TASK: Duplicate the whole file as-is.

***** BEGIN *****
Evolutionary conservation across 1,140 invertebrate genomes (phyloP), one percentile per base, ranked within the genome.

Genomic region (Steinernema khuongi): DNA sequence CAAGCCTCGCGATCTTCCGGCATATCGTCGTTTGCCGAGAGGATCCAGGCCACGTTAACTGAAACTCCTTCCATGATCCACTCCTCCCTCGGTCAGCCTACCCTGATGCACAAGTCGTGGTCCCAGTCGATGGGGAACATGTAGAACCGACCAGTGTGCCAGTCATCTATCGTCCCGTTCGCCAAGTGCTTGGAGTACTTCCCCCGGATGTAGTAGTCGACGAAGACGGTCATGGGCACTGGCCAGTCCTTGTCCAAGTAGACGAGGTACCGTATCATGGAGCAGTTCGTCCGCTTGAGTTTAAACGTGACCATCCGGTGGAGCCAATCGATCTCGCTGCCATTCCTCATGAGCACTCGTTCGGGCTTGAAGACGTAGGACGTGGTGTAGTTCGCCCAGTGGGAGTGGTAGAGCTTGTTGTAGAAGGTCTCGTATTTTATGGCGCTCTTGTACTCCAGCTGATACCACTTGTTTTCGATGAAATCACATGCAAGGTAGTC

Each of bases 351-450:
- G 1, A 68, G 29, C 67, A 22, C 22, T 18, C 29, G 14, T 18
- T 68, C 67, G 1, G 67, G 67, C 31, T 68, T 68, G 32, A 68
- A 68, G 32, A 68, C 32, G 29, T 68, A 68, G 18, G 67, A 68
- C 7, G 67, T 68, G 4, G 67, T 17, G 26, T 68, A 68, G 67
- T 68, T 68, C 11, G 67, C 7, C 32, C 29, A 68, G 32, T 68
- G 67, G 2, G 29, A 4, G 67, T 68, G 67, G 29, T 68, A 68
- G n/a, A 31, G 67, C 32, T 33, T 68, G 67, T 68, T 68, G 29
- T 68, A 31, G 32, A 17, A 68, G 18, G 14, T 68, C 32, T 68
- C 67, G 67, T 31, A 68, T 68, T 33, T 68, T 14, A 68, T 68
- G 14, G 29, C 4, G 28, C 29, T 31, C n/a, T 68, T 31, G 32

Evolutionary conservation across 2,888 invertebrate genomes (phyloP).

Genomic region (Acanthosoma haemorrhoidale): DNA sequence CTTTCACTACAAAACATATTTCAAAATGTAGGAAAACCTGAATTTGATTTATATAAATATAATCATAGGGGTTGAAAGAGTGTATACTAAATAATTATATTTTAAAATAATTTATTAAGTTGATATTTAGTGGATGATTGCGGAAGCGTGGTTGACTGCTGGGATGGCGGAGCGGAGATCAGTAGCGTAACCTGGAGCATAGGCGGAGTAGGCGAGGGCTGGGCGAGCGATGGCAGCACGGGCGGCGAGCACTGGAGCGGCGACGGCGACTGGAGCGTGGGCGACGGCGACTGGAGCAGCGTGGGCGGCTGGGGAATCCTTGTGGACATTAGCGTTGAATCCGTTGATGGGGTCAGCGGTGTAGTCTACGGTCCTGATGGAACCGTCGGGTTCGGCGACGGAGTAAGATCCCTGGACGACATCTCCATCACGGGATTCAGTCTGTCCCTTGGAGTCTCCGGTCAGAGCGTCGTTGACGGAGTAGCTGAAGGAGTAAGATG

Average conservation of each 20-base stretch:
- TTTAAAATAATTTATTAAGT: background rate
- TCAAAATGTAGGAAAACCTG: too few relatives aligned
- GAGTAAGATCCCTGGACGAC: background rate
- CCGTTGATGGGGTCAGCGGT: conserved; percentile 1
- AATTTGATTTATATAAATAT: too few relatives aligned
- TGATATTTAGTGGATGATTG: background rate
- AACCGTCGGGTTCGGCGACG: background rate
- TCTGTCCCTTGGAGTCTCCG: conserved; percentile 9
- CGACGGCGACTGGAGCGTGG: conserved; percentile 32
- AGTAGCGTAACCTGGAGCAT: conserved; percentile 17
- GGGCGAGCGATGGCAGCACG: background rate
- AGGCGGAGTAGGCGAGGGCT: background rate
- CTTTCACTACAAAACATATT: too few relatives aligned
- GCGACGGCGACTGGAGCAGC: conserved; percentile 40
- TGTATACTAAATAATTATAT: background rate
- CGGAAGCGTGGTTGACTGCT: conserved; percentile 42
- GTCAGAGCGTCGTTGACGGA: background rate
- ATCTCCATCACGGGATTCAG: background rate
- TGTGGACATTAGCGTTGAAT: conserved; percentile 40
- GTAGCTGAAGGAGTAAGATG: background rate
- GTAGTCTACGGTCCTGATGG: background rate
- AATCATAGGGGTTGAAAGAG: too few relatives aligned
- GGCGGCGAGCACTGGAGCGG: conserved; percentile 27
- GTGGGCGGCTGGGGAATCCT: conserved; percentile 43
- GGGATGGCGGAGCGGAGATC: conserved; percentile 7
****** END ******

Evolutionary conservation across 1,140 invertebrate genomes (phyloP), one percentile per base, ranked within the genome.

Genomic region (Steinernema khuongi): DNA sequence CAAGCCTCGCGATCTTCCGGCATATCGTCGTTTGCCGAGAGGATCCAGGCCACGTTAACTGAAACTCCTTCCATGATCCACTCCTCCCTCGGTCAGCCTACCCTGATGCACAAGTCGTGGTCCCAGTCGATGGGGAACATGTAGAACCGACCAGTGTGCCAGTCATCTATCGTCCCGTTCGCCAAGTGCTTGGAGTACTTCCCCCGGATGTAGTAGTCGACGAAGACGGTCATGGGCACTGGCCAGTCCTTGTCCAAGTAGACGAGGTACCGTATCATGGAGCAGTTCGTCCGCTTGAGTTTAAACGTGACCATCCGGTGGAGCCAATCGATCTCGCTGCCATTCCTCATGAGCACTCGTTCGGGCTTGAAGACGTAGGACGTGGTGTAGTTCGCCCAGTGGGAGTGGTAGAGCTTGTTGTAGAAGGTCTCGTATTTTATGGCGCTCTTGTACTCCAGCTGATACCACTTGTTTTCGATGAAATCACATGCAAGGTAGTC

Each of bases 351-450:
- G 1, A 68, G 29, C 67, A 22, C 22, T 18, C 29, G 14, T 18
- T 68, C 67, G 1, G 67, G 67, C 31, T 68, T 68, G 32, A 68
- A 68, G 32, A 68, C 32, G 29, T 68, A 68, G 18, G 67, A 68
- C 7, G 67, T 68, G 4, G 67, T 17, G 26, T 68, A 68, G 67
- T 68, T 68, C 11, G 67, C 7, C 32, C 29, A 68, G 32, T 68
- G 67, G 2, G 29, A 4, G 67, T 68, G 67, G 29, T 68, A 68
- G n/a, A 31, G 67, C 32, T 33, T 68, G 67, T 68, T 68, G 29
- T 68, A 31, G 32, A 17, A 68, G 18, G 14, T 68, C 32, T 68
- C 67, G 67, T 31, A 68, T 68, T 33, T 68, T 14, A 68, T 68
- G 14, G 29, C 4, G 28, C 29, T 31, C n/a, T 68, T 31, G 32

Evolutionary conservation across 2,888 invertebrate genomes (phyloP).

Genomic region (Acanthosoma haemorrhoidale): DNA sequence CTTTCACTACAAAACATATTTCAAAATGTAGGAAAACCTGAATTTGATTTATATAAATATAATCATAGGGGTTGAAAGAGTGTATACTAAATAATTATATTTTAAAATAATTTATTAAGTTGATATTTAGTGGATGATTGCGGAAGCGTGGTTGACTGCTGGGATGGCGGAGCGGAGATCAGTAGCGTAACCTGGAGCATAGGCGGAGTAGGCGAGGGCTGGGCGAGCGATGGCAGCACGGGCGGCGAGCACTGGAGCGGCGACGGCGACTGGAGCGTGGGCGACGGCGACTGGAGCAGCGTGGGCGGCTGGGGAATCCTTGTGGACATTAGCGTTGAATCCGTTGATGGGGTCAGCGGTGTAGTCTACGGTCCTGATGGAACCGTCGGGTTCGGCGACGGAGTAAGATCCCTGGACGACATCTCCATCACGGGATTCAGTCTGTCCCTTGGAGTCTCCGGTCAGAGCGTCGTTGACGGAGTAGCTGAAGGAGTAAGATG

Average conservation of each 20-base stretch:
- TTTAAAATAATTTATTAAGT: background rate
- TCAAAATGTAGGAAAACCTG: too few relatives aligned
- GAGTAAGATCCCTGGACGAC: background rate
- CCGTTGATGGGGTCAGCGGT: conserved; percentile 1
- AATTTGATTTATATAAATAT: too few relatives aligned
- TGATATTTAGTGGATGATTG: background rate
- AACCGTCGGGTTCGGCGACG: background rate
- TCTGTCCCTTGGAGTCTCCG: conserved; percentile 9
- CGACGGCGACTGGAGCGTGG: conserved; percentile 32
- AGTAGCGTAACCTGGAGCAT: conserved; percentile 17
- GGGCGAGCGATGGCAGCACG: background rate
- AGGCGGAGTAGGCGAGGGCT: background rate
- CTTTCACTACAAAACATATT: too few relatives aligned
- GCGACGGCGACTGGAGCAGC: conserved; percentile 40
- TGTATACTAAATAATTATAT: background rate
- CGGAAGCGTGGTTGACTGCT: conserved; percentile 42
- GTCAGAGCGTCGTTGACGGA: background rate
- ATCTCCATCACGGGATTCAG: background rate
- TGTGGACATTAGCGTTGAAT: conserved; percentile 40
- GTAGCTGAAGGAGTAAGATG: background rate
- GTAGTCTACGGTCCTGATGG: background rate
- AATCATAGGGGTTGAAAGAG: too few relatives aligned
- GGCGGCGAGCACTGGAGCGG: conserved; percentile 27
- GTGGGCGGCTGGGGAATCCT: conserved; percentile 43
- GGGATGGCGGAGCGGAGATC: conserved; percentile 7